We also locked up SHARP- all scissors, knifes, blades, wine opener...everything sharp we could think of.
    Hugs
    Amy
     
  5. DammitJanet

    DammitJanet Well-Known Member Staff Member

    Hi there.

    I agree with the others but I also have some questions because I have raised both a totally typical ADHD kid and a bipolar kid.

    Is your son cutting things up and hell bent on destruction because he is so hyper and impulsive that he isnt thinking things through clearly or is he deliberately destroying items because he is mad and wants revenge?

    When my ADHD kid was 5 he could easily destroy things but it was because he just didnt think. For example, he was tossing a ball in the house and it never occurred to him that throwing it up in the air meant it could, and most probably would, hit something and break it. Kicking a ball in the house can lead to broken windows. Rough housing can lead to holes in the walls.

    None of these things was done with malice or forethought. They were simply the after effects of him being impulsive.

    Now his brother could destroy property in a meltdown because he was mad. He would hit things or break them because he wanted to. Big difference.

    The results can be the same but the methods of handling the behavior are different.
     
  6. SRL

    SRL Active Member

    You poor dear! I see in your profile you're an at home mom with a young difficult child and a 2 year old and a husband that is gone much of the time. Honestly that often is a recipe for one very depressed mother, especially with the holiday stress added in. I know that the obvious answer is that if your difficult child were only stable then things would ease up for you but there is no guarantee on the timing or degree of progress in a young difficult child--most do start to improve once you find the right interventions and/or medications but in the mean time it's important to take care of YOU. If you want to spend all your time in bed (Been there, done that) then it's time to get help.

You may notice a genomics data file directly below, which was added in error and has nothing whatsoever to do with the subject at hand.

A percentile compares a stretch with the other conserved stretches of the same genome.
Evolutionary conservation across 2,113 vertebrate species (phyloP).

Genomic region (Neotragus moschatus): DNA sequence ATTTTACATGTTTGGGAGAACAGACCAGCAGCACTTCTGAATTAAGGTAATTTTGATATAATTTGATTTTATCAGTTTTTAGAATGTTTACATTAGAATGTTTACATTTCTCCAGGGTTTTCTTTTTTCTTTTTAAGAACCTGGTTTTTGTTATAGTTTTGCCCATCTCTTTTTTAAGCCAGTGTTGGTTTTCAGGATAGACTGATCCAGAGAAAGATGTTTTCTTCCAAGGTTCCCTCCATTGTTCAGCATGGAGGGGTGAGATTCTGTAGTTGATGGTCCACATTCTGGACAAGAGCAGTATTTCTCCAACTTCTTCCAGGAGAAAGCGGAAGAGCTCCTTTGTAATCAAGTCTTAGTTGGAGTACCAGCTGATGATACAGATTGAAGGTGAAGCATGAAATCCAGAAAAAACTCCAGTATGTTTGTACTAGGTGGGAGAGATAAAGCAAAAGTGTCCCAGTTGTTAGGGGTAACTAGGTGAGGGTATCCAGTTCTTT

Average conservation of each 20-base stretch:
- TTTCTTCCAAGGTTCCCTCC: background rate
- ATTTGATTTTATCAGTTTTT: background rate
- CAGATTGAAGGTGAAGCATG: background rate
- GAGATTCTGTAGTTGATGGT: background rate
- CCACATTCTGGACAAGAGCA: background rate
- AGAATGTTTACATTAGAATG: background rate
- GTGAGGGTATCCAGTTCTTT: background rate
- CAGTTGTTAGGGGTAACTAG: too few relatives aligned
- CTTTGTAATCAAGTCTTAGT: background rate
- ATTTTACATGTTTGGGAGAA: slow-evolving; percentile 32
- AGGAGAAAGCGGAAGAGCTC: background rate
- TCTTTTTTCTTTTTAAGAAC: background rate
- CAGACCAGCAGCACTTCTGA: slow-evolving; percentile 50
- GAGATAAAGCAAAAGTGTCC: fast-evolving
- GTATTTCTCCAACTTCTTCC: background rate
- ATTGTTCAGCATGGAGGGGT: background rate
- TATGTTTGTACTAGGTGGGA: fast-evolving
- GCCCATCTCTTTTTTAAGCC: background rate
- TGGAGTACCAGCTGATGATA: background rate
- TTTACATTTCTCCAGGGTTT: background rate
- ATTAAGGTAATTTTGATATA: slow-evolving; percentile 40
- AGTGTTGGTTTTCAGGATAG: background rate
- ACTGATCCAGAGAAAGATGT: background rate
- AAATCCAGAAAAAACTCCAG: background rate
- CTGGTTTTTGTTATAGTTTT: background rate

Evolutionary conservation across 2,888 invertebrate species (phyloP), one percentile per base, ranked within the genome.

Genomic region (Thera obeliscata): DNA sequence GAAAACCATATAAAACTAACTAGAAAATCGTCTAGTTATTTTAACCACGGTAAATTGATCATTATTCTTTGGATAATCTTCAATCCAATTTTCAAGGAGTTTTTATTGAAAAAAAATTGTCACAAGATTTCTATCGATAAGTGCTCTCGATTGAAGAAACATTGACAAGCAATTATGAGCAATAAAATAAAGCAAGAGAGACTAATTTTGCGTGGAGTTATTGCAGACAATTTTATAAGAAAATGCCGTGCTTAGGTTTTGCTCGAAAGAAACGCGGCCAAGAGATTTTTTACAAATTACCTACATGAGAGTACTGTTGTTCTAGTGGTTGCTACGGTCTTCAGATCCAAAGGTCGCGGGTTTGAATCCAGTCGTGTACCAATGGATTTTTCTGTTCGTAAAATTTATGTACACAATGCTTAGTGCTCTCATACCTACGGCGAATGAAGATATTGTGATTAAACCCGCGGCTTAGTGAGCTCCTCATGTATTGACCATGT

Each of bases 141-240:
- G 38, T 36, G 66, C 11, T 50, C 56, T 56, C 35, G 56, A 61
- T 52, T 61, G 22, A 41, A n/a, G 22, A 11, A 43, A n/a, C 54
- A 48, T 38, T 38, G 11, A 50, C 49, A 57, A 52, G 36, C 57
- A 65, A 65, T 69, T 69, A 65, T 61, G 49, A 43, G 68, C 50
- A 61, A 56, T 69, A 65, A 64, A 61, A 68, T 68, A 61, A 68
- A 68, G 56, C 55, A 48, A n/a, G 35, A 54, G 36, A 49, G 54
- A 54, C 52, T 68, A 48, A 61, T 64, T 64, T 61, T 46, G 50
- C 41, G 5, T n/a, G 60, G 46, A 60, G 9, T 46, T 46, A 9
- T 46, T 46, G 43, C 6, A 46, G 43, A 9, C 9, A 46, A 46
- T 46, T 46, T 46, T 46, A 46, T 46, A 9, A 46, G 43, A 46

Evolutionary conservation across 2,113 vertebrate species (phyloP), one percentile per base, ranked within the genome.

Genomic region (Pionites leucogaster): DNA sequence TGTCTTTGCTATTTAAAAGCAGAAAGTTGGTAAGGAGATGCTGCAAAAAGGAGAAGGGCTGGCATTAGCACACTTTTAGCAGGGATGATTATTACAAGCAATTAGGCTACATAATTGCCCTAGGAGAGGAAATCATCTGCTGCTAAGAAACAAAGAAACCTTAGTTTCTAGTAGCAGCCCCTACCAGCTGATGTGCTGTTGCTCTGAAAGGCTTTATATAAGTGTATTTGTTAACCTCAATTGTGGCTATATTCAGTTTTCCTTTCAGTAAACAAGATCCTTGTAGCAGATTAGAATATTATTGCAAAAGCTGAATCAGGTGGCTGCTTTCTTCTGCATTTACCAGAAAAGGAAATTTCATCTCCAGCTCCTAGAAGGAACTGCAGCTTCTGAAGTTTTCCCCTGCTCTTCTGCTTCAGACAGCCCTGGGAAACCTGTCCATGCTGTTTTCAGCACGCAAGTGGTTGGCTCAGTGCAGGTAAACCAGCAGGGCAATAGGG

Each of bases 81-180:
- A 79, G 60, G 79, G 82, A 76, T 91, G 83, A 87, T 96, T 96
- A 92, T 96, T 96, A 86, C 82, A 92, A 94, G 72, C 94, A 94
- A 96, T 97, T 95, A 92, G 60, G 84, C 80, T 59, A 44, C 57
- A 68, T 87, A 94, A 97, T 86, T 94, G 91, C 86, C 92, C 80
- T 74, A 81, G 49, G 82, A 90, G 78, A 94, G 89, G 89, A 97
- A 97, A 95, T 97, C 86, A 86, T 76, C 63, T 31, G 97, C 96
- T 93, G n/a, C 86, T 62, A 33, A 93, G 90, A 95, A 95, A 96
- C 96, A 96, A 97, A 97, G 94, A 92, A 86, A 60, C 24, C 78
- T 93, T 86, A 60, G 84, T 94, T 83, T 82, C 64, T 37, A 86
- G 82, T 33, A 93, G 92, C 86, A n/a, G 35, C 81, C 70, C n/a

Many of our moms here have turned to counseling and often antidepressant medications even without a toddler and an absentee father. Does the coast guard have any family supports available? Are you getting a break from your 2 year old during the day and doing something just for you--lunch with a friend, library, working out--anything for mom and not just life revolving around kids? When children are very unstable it's a huge stress on a family and not many parents can handle it without extra support.

    My difficult child was one of those kids who couldn't handle a lot of extra appointments on his plate, but sometimes I was just as bad. I just wanted to mention that as you weigh whether this is all helping.

    This was a tough period when my difficult child was young. I was overwhelmed a lot of the time but things did improve.
     
  7. SearchingForRainbows

    SearchingForRainbows Active Member

    I think that the others have all given you excellent advice. I really can't think of much more to add. Your post made me so sad that I just had to let you know that I understand how you feel... difficult children make life a living H#LL!!! Hang in there... Hoping you're feeling better soon... WFEN
     
  8. transformtriumph

    transformtriumph New Member

    I have to repeat my mantra: Respite, respite, respite. It should be an integral part of every child's program. Parents need to have regular time without kids. They need a safe place to leave their kids. It is vital for the parents.
    Hang on! All the wonderful things you are doing for your child are worth it. It is hard when you don't see consistent progress. Do you belong to any support groups in person? Or is there another mother with a challenging child you speak to on the phone?